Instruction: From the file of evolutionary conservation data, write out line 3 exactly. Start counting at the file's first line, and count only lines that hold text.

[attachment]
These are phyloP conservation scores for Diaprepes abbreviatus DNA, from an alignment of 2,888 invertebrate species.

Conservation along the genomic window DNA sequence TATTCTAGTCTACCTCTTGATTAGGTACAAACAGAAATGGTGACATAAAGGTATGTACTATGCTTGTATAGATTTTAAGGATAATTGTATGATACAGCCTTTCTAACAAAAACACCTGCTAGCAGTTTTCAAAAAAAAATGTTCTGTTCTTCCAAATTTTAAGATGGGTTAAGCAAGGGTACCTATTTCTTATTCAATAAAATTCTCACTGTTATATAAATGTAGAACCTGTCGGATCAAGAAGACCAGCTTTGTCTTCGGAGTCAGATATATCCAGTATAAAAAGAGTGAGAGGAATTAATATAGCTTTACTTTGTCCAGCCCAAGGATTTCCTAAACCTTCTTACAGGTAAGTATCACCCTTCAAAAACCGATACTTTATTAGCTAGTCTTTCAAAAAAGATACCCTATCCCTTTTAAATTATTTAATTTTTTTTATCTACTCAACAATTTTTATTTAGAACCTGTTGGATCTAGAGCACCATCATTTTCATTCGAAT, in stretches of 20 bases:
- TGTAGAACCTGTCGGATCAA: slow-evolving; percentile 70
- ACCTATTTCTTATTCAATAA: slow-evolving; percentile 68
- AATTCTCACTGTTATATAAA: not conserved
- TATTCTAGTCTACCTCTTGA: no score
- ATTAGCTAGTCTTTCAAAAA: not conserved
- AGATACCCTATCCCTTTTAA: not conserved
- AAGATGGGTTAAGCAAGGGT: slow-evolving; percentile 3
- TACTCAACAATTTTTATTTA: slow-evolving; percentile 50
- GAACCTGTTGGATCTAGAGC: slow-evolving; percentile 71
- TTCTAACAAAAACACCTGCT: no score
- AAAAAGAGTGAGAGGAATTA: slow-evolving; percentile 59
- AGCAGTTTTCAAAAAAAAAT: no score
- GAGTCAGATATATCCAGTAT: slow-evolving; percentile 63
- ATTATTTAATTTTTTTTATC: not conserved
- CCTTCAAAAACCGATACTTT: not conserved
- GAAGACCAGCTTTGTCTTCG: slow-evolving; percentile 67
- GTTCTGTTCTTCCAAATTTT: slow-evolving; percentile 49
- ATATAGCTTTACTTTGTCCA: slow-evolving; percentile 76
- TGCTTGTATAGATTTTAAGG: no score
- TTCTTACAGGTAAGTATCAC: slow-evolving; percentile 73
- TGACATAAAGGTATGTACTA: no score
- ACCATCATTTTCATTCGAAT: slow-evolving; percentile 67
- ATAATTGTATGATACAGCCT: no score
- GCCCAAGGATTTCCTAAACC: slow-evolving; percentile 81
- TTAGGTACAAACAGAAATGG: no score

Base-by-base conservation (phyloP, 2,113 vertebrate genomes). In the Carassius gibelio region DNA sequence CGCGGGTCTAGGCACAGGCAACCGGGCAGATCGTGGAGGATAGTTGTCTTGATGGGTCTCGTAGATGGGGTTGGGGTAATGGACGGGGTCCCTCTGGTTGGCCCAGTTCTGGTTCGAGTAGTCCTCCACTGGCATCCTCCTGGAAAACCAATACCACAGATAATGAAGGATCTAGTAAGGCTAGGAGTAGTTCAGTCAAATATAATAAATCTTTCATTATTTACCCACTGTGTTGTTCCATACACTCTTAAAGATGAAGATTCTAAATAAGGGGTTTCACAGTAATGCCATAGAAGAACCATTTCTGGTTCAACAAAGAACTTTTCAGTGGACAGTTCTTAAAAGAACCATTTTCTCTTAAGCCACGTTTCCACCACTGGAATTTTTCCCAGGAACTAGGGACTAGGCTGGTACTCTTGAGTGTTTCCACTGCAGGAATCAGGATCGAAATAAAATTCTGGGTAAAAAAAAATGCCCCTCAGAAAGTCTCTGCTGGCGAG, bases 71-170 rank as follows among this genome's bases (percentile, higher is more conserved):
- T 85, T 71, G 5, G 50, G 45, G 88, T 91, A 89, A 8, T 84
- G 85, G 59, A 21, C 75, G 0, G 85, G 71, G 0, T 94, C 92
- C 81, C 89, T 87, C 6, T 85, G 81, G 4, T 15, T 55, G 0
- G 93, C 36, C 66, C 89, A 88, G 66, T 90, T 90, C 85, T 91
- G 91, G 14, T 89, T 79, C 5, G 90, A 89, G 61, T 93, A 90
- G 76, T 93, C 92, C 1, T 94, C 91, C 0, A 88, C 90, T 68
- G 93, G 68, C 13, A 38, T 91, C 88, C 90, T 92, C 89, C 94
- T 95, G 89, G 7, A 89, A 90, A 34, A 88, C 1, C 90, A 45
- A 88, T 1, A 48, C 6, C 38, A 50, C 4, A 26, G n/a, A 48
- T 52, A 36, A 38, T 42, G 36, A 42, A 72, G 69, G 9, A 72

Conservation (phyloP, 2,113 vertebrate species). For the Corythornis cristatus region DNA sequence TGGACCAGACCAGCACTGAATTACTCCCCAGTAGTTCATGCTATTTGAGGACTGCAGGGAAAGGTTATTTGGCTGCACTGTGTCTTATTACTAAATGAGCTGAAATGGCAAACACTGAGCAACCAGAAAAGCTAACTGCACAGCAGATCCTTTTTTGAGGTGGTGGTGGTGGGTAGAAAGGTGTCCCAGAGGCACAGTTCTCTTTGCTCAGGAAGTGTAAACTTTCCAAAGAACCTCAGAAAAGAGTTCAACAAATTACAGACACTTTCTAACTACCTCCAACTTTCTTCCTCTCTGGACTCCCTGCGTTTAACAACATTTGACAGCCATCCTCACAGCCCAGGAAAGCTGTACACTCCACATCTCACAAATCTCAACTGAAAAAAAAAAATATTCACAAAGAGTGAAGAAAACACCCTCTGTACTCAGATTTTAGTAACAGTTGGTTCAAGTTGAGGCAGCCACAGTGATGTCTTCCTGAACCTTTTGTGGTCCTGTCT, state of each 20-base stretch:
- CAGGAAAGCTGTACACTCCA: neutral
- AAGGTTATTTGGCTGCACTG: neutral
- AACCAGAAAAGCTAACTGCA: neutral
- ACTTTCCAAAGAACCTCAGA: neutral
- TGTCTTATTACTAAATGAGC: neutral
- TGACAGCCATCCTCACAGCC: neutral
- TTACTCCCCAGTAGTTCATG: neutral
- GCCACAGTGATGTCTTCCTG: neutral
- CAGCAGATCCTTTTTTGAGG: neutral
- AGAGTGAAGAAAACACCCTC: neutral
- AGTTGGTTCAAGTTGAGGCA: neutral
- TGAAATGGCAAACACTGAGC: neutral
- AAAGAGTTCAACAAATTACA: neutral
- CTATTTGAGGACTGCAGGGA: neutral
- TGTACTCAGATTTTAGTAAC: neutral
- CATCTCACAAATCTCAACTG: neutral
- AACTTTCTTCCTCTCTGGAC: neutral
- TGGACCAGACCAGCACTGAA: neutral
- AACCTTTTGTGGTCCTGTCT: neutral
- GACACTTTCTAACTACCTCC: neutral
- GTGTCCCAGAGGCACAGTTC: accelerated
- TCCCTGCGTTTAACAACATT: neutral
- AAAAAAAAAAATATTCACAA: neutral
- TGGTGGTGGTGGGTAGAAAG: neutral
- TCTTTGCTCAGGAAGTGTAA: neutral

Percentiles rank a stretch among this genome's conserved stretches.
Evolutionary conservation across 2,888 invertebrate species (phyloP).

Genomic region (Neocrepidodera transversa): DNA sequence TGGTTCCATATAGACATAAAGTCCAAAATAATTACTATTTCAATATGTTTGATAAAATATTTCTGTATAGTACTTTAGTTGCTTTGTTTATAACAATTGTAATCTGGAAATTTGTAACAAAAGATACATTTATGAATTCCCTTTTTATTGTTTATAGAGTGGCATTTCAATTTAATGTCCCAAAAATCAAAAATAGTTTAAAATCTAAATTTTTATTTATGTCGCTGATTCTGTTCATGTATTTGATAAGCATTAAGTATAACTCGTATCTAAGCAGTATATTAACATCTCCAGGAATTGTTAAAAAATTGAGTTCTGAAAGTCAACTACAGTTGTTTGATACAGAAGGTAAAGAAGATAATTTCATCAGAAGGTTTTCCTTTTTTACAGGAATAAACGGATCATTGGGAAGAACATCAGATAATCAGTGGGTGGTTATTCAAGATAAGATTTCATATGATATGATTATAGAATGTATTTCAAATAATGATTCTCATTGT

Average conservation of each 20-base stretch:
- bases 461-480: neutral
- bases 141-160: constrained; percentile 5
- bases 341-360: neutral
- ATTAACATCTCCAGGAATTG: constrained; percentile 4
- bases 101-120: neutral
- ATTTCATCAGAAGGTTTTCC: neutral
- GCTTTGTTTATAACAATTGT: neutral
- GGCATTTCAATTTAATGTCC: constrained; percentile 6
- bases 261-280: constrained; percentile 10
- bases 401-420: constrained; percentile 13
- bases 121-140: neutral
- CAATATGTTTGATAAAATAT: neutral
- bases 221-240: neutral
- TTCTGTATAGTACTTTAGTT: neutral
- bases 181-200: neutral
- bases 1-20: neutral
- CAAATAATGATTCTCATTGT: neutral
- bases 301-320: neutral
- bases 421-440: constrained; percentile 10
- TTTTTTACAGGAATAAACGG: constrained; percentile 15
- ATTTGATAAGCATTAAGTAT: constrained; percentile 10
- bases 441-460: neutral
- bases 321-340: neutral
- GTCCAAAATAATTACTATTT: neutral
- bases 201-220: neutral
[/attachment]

- TGTAGAACCTGTCGGATCAA: slow-evolving; percentile 70